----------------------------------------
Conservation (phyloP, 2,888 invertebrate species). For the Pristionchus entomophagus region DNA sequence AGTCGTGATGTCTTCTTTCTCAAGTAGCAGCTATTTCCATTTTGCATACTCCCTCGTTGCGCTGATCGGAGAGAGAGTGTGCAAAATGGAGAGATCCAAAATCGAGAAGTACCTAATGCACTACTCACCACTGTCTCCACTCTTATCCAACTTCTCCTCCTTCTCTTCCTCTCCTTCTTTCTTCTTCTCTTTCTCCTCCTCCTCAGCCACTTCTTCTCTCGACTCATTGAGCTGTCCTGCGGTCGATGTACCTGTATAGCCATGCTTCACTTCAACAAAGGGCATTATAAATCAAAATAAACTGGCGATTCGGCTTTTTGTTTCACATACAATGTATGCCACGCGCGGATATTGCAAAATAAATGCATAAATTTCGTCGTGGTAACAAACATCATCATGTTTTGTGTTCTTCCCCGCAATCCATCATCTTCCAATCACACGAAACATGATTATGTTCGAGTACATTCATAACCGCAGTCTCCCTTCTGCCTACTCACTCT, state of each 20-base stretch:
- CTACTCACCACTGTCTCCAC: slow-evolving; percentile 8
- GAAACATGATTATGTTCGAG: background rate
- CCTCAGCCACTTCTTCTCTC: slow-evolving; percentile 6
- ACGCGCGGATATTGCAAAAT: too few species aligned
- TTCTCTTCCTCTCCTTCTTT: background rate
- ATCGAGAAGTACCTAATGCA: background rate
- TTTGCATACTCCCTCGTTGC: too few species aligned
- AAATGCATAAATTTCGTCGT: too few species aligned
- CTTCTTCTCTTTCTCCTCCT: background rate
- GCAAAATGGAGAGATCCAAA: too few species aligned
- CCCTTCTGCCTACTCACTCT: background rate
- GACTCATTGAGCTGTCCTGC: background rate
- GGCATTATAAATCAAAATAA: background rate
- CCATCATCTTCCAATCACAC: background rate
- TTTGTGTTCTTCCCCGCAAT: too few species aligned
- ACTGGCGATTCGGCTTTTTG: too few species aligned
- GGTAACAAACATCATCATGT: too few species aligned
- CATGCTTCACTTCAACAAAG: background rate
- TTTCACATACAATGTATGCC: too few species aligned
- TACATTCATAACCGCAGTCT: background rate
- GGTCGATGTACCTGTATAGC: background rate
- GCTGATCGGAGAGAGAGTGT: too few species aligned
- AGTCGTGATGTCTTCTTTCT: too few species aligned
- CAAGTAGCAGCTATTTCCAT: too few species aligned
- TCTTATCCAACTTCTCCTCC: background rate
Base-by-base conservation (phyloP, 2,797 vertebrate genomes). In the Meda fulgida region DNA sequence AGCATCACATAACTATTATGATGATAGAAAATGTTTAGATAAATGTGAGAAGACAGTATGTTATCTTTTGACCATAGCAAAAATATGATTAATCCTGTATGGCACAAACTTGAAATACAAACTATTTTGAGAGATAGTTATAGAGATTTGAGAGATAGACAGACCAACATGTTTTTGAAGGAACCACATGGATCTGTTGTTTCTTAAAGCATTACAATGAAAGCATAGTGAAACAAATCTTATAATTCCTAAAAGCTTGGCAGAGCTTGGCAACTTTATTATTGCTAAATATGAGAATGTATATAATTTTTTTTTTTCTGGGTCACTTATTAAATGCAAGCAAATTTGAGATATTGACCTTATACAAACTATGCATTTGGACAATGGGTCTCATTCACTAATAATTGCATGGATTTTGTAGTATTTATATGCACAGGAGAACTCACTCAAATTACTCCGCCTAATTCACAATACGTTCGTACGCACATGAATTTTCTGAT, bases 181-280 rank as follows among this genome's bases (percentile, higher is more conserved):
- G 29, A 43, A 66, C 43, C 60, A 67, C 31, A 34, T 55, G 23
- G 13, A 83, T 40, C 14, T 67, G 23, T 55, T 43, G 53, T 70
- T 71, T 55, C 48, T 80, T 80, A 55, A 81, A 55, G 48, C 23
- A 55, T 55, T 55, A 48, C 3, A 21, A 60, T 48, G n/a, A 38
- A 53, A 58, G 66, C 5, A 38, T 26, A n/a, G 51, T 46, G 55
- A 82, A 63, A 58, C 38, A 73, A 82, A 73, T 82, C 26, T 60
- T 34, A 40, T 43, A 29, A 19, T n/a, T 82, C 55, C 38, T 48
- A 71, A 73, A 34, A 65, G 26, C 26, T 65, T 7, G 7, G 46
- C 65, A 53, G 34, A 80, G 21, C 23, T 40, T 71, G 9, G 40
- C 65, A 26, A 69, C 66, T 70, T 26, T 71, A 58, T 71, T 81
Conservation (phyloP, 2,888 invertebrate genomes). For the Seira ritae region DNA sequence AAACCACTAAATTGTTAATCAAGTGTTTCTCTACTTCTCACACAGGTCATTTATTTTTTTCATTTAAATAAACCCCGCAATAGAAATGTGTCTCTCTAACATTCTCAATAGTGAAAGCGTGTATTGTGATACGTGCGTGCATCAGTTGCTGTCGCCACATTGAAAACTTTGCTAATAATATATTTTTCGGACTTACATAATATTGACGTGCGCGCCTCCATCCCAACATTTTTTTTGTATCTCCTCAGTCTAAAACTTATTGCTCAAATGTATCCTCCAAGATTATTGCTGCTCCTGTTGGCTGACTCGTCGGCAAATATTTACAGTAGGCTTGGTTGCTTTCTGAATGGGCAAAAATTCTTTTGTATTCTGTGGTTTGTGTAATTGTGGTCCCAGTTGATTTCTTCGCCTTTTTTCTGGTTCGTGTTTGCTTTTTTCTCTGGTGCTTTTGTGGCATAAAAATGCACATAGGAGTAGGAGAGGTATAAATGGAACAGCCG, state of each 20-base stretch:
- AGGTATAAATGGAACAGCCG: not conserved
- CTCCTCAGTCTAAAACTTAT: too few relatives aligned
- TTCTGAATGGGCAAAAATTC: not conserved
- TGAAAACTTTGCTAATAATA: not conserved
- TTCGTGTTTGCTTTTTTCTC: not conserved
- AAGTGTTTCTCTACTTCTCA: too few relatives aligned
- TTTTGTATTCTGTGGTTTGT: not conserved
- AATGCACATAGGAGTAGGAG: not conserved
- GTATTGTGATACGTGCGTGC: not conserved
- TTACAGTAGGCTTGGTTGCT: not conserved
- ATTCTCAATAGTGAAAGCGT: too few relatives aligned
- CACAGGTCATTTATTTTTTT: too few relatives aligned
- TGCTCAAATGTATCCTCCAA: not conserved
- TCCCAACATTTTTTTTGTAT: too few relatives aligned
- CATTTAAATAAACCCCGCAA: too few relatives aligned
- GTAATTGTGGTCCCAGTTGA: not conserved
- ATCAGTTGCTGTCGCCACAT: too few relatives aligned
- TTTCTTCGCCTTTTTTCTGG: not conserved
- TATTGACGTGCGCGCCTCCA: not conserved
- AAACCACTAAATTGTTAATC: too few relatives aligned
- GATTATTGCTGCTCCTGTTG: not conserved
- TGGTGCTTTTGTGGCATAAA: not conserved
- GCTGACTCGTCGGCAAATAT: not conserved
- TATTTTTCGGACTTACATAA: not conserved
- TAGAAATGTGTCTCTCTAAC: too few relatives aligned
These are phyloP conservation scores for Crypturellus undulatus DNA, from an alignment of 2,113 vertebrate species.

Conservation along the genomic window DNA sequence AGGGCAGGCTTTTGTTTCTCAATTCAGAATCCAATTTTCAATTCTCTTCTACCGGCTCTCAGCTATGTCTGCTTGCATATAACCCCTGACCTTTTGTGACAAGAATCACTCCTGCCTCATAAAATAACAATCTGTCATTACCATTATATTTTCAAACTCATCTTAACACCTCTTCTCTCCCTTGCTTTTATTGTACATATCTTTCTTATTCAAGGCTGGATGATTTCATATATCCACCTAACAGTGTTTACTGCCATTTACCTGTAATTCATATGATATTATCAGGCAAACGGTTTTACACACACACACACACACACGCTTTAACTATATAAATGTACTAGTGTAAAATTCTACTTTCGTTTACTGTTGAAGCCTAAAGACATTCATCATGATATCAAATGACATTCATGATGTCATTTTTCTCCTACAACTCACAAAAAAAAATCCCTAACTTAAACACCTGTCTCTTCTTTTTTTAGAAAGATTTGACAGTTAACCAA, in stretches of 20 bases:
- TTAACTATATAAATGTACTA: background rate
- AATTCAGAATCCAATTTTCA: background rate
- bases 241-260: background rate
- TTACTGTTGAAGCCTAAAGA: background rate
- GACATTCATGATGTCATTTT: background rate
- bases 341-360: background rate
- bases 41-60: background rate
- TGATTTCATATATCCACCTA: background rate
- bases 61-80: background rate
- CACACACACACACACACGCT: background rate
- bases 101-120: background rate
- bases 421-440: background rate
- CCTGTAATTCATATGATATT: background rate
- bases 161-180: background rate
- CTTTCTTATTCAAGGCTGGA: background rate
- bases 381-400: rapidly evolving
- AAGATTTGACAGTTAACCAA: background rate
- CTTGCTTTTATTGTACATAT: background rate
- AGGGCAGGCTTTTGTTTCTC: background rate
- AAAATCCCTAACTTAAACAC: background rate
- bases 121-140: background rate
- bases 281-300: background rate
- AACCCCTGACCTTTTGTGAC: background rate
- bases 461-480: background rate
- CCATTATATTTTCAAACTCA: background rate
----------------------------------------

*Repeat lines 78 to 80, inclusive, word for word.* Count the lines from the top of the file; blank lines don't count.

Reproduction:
- CCTGTAATTCATATGATATT: background rate
- bases 161-180: background rate
- CTTTCTTATTCAAGGCTGGA: background rate